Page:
For 1986 the Saleen Mustang packed a 200-horsepower 5.0-liter High Output (HO) V-8 with tubular headers and dual exhaust, backed by a five-speed Borg-Warner transmission. The Saleen aero treatment meshed with 16×7 Riken alloy wheels, Racecraft suspension and ’80s-perfect striping. A three-spoke Momo steering wheel, Hurst shifter and sports seats met an optional radar detector in the cabin. A Saleen Mustang so equipped could hold .88 G on the skidpad and top 140 mph, according to Ford’s marketing materials.

After transforming just three factory stockers into Saleen Mustangs in 1984, production increased to just over 200 by 1986, well over 700 by 1988 and nearly 900 for 1989. Steve Saleen took his Mustang racing knowledge and transferred it to a series of cars that honed his company’s formula of suspension and power upgrades, including select builds that boosted acceleration, via a supercharger.

Ford had offered supercharging in 1957—a factory-installed McCulloch/Paxton centrifugal blower—and as an option in the 1966 Shelby Mustang GT350. Saleen resurrected the practice for Fox-body Mustangs with Paxton units. A 1984 model [1985 model sic] was the first outfitted, but it took until 1992 for development to conclude and the Saleen/Vortech supercharger option to become available.

These early-’90s supercharged Saleen specials are among the most coveted as an economic recession, combined with the approaching demise of the Fox-body, resulted in a drop in Saleen Mustang production in 1990-93, with just 476 Saleen Mustangs built. Production revived to 1,225 in 1994-98 with the debut of the SN-95 Mustang and ramped up to more than 4,000 constructed in 1999-2004.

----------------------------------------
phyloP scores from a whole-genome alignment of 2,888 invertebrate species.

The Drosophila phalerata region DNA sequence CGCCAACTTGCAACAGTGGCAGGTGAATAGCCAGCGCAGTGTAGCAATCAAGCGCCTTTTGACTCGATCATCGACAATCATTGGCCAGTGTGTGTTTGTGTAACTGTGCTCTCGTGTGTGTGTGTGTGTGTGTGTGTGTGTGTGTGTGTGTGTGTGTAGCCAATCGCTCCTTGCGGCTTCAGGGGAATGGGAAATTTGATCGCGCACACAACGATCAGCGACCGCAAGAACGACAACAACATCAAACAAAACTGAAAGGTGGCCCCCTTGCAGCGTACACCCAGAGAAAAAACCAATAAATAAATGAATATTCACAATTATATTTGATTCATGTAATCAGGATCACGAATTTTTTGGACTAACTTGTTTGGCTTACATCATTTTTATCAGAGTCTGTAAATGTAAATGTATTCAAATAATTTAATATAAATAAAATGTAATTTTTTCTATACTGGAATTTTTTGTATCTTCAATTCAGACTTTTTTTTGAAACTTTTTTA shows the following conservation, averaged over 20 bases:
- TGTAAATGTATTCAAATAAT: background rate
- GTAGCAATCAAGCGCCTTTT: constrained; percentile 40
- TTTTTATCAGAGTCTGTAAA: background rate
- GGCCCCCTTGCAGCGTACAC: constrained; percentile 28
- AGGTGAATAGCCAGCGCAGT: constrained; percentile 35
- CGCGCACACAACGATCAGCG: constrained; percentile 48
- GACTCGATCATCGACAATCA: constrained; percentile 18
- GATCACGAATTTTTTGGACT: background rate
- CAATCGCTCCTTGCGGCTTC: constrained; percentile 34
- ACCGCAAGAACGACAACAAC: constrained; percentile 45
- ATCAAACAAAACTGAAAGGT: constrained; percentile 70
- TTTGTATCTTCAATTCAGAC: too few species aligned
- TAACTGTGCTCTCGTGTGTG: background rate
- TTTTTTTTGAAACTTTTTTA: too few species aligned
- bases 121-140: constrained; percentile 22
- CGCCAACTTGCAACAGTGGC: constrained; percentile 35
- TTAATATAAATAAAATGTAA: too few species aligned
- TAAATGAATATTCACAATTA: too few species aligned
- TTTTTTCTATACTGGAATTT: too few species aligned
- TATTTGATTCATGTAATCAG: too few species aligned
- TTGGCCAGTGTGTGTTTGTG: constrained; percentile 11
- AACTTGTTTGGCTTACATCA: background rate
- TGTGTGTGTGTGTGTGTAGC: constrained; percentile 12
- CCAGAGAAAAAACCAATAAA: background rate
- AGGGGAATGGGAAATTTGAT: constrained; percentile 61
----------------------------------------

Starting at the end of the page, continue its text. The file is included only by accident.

The resurgence of the Fox-body has been good for the Saleen Mustang and its devotees; the Saleen Owners and Enthusiasts Club currently has 5,000 members worldwide. The club’s president, Jim Dvorak, shed some light on the current state of enthusiasm. A renewed interest in all things ’80s, together with limited Saleen production, has seen the collector market for Fox-body examples trending upward in recent years.

“There is a great passion for these vehicles and the Saleen brand in general,” Dvorak said. “A lot of the trading is underground. A lot of the special cars are purchased privately and never advertised. The auction results can be a little misleading in some cases.”

Original condition Saleen Mustangs can fetch more than modified examples, and Saleen keeps documentation on every car built, with unique history in some cases able to influence value. The good news is that getting into an era-defining collectible that has a connection to a strong community of like-minded enthusiasts doesn’t cost a million dollars.

[Source: Hagerty]